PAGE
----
The following is a guest post from Chelsea Olson, a twenty-something model, writer and Jill of all trades in Miami, who a few years back, got the chance of a life time to model in Japan for 3 months.
It’s hard to put the story of my time in Japan into just a few paragraphs as it was one of the most important and meaningful trips I have ever taken. In the late summer of 2009, barely three months after transplanting myself to New York City from Miami to chase my dreams of becoming a full-time model (while still a part-time online sophomore in college), I received an offer from an agency in Tokyo, Japan to come model with them.
After my New York agency worked out the 90 day contract, work visa application, passport photos, and various other procedures and preparations, it was official that I would be leaving the last day in August for Tokyo.
This was my first time traveling to Asia, let alone going to live there for three months under the supervision of a stranger, Hiromi and her agency, World Top Models. As per the contract, all my expenses were advanced but the money I would make from jobs in Japan would go toward paying off that advancement first before I would pocket anything for myself.
They took care of the plane ticket, apartment costs, and gave me a weekly allowance for food and transportation. I was put up in a “model’s apartment” with three other girls (two of them were 15 year olds!), a two bedroom, one bath dwelling space where we slept two to a bedroom with a narrow walking space between the twin-sized cots.
Upon my arrival, it was far less glamorous than I imagined, but nonetheless, I wasn’t paying anything out of pocket and was too exhausted from the 13-hour flight’s jetlag to care.
The next day I woke up to one of the girl’s alarms and we hit the ground running after calling and checking in with the agency for what time we would be picked up.
We all took turns in the bathroom showering and getting ready, and later I met Aki, our agency’s manager and our personal driver. Aki later became a dear friend and a hilarious companion with a quirky personality and inclination toward inappropriate jokes. He would drive us around in a mini-van to our castings and take us in to do all the talking in Japanese for us, to introduce us and try to basically “sell” us to the client. Our original group totaled eight, but the numbers changed as girls came and went throughout my three-month stay.
The modeling jobs I booked varied tremendously from cool and artsy to quirky, funny, and just plain bizarre. I did a couple bridal ceremonies where we were putting on an informal “show” to couples looking to use the company’s bridal services so I actually was married in Japanese to a young Japanese man a couple times. I was on QVC Japan, modeling some women’s shape wear as they are a very health and body-conscious people. I booked a cover to a car magazine when the Audi Q5 came out. I did a couple shoots for local hair salons, and even was in some weird Japanese soap opera where I was in labor at the hospital then died after I gave birth ! Some things were definitely lost in translation, to say the least, and I felt a bit like Bill Murray.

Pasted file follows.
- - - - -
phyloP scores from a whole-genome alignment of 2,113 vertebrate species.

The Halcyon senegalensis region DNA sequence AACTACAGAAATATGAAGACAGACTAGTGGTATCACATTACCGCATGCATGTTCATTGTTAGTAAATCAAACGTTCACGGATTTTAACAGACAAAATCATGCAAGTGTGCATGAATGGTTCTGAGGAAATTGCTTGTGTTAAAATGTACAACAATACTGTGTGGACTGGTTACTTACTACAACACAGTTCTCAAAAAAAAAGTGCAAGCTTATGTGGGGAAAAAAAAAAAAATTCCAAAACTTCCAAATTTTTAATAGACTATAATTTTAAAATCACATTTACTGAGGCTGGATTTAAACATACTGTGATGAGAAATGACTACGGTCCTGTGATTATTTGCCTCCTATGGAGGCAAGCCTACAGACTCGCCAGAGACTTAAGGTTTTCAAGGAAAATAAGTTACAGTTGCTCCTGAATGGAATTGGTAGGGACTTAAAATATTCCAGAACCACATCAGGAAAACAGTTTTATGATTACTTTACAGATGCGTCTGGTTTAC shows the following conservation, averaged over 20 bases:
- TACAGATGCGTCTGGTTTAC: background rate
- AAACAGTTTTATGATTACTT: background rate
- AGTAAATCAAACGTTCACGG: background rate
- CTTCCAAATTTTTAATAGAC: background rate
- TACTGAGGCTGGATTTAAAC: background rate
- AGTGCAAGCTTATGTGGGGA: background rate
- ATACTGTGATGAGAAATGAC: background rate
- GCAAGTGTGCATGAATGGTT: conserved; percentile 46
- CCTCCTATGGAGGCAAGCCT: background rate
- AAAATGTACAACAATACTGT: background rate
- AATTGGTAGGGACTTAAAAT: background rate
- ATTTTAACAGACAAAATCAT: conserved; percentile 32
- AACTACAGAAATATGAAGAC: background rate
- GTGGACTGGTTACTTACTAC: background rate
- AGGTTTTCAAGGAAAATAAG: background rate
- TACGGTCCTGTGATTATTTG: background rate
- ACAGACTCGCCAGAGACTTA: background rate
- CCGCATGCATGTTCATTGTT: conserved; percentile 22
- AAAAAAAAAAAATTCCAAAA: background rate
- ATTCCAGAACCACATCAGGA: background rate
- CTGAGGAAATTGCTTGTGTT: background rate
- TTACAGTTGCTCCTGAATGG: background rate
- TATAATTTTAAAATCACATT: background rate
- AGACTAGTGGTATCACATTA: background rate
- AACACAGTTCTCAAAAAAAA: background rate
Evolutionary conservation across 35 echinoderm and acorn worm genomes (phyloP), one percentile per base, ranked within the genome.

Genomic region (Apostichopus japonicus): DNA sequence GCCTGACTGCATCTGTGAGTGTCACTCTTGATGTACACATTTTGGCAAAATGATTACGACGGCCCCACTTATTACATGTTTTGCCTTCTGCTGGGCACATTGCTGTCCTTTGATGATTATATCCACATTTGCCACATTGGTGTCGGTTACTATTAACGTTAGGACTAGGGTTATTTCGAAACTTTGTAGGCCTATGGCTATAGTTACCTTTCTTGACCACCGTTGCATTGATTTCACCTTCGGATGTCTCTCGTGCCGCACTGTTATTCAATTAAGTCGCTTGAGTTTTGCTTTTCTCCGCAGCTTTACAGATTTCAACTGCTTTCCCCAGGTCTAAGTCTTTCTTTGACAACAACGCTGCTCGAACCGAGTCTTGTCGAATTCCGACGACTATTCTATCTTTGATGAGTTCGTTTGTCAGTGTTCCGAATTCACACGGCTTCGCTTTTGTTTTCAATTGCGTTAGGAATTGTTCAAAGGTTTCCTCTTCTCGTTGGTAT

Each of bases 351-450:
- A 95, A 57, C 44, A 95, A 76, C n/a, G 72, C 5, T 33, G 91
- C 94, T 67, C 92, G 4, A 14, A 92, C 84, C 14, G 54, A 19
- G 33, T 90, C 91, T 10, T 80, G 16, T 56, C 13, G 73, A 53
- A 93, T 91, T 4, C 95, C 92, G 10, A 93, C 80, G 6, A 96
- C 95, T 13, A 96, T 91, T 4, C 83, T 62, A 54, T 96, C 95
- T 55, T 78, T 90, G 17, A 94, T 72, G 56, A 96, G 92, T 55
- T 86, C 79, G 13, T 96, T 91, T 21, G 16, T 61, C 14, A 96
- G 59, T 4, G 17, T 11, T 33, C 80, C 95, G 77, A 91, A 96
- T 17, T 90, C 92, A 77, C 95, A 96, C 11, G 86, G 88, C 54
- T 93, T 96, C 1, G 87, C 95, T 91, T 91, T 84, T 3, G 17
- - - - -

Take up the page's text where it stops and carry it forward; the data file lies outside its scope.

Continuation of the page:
But throughout it all, the people and their culture was what stood out to me. Nearly everyone I worked with on my modeling jobs was so kind, considerate, and welcoming. They took care of me, offering food, beverages, a warm towel, as if I was some American princess. It felt like I kind of was. The Japanese have an obsession with the all-American look, which is why American models do well over there.
“Kawaii!!!” they would giggle as they very shyly asked for photos with me after the shoot (kawaii means cute and is used for just about everything a hundred times a day). I wanted photos with them too because I thought they were the adorable ones with their colored hair and cool fashions. All the girls there are very chic, always dressed to go out even just to the corner store, me in my sweats and flip-flops as they look over disapprovingly.
On the weekends if I didn’t have jobs, I would wander around the city and take the subway or just walk all over to various shrines, parks, famous sites, and of course went shopping in Harajuku. I really began to discover the enjoyment in being alone, exploring and learning about the city as well as myself. Through it all, I met some wonderful people that took me to see and experience Japan like I would have never known by taking me to karaoke, concerts, Halloween parties, dinner parties, weekend jaunts to other cities and World Heritage Sites.
These were some of the most generous people I had ever met that just opened their hearts to me, wanted to show me Japan and share their love for it with me. And in turn, I ended up falling in love with it too and making lifelong friends. Most of these people are still in contact with me through Facebook or Twitter, and every once in a while, I get a “kawaii” tweet back from one my Japanese girlfriends and it puts a smile on my face and makes me think how lucky I was to have such an experience.